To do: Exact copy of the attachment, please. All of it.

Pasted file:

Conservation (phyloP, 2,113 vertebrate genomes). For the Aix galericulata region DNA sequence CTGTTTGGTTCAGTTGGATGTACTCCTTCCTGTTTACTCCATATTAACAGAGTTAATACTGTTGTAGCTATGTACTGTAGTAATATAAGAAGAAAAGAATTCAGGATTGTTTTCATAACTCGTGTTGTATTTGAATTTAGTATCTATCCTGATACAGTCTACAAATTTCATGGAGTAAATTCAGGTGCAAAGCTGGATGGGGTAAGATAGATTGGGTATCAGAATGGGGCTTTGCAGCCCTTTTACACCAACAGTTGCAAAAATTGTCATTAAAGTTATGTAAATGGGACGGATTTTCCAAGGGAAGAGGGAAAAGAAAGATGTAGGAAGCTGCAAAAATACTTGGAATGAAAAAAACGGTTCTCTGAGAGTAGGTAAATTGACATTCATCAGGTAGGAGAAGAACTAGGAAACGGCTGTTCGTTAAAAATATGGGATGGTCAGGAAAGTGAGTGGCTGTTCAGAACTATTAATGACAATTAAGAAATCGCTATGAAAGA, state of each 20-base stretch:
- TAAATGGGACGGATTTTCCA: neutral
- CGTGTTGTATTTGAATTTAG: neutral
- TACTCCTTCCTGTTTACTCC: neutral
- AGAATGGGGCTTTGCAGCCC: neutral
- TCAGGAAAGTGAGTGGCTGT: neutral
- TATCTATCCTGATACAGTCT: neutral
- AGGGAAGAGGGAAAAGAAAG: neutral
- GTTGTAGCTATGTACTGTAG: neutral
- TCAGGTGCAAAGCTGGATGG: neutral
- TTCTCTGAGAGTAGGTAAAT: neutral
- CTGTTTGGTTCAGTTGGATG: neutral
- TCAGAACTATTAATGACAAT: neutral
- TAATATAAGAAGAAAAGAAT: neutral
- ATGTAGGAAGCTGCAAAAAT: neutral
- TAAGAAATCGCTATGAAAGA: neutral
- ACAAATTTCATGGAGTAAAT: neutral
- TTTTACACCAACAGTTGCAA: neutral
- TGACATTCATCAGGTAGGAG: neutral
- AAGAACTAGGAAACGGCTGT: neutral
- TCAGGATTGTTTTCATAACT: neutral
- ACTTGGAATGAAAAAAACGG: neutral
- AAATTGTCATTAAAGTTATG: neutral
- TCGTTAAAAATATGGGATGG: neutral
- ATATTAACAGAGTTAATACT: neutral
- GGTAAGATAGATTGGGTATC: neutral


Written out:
Conservation (phyloP, 2,113 vertebrate genomes). For the Aix galericulata region DNA sequence CTGTTTGGTTCAGTTGGATGTACTCCTTCCTGTTTACTCCATATTAACAGAGTTAATACTGTTGTAGCTATGTACTGTAGTAATATAAGAAGAAAAGAATTCAGGATTGTTTTCATAACTCGTGTTGTATTTGAATTTAGTATCTATCCTGATACAGTCTACAAATTTCATGGAGTAAATTCAGGTGCAAAGCTGGATGGGGTAAGATAGATTGGGTATCAGAATGGGGCTTTGCAGCCCTTTTACACCAACAGTTGCAAAAATTGTCATTAAAGTTATGTAAATGGGACGGATTTTCCAAGGGAAGAGGGAAAAGAAAGATGTAGGAAGCTGCAAAAATACTTGGAATGAAAAAAACGGTTCTCTGAGAGTAGGTAAATTGACATTCATCAGGTAGGAGAAGAACTAGGAAACGGCTGTTCGTTAAAAATATGGGATGGTCAGGAAAGTGAGTGGCTGTTCAGAACTATTAATGACAATTAAGAAATCGCTATGAAAGA, state of each 20-base stretch:
- TAAATGGGACGGATTTTCCA: neutral
- CGTGTTGTATTTGAATTTAG: neutral
- TACTCCTTCCTGTTTACTCC: neutral
- AGAATGGGGCTTTGCAGCCC: neutral
- TCAGGAAAGTGAGTGGCTGT: neutral
- TATCTATCCTGATACAGTCT: neutral
- AGGGAAGAGGGAAAAGAAAG: neutral
- GTTGTAGCTATGTACTGTAG: neutral
- TCAGGTGCAAAGCTGGATGG: neutral
- TTCTCTGAGAGTAGGTAAAT: neutral
- CTGTTTGGTTCAGTTGGATG: neutral
- TCAGAACTATTAATGACAAT: neutral
- TAATATAAGAAGAAAAGAAT: neutral
- ATGTAGGAAGCTGCAAAAAT: neutral
- TAAGAAATCGCTATGAAAGA: neutral
- ACAAATTTCATGGAGTAAAT: neutral
- TTTTACACCAACAGTTGCAA: neutral
- TGACATTCATCAGGTAGGAG: neutral
- AAGAACTAGGAAACGGCTGT: neutral
- TCAGGATTGTTTTCATAACT: neutral
- ACTTGGAATGAAAAAAACGG: neutral
- AAATTGTCATTAAAGTTATG: neutral
- TCGTTAAAAATATGGGATGG: neutral
- ATATTAACAGAGTTAATACT: neutral
- GGTAAGATAGATTGGGTATC: neutral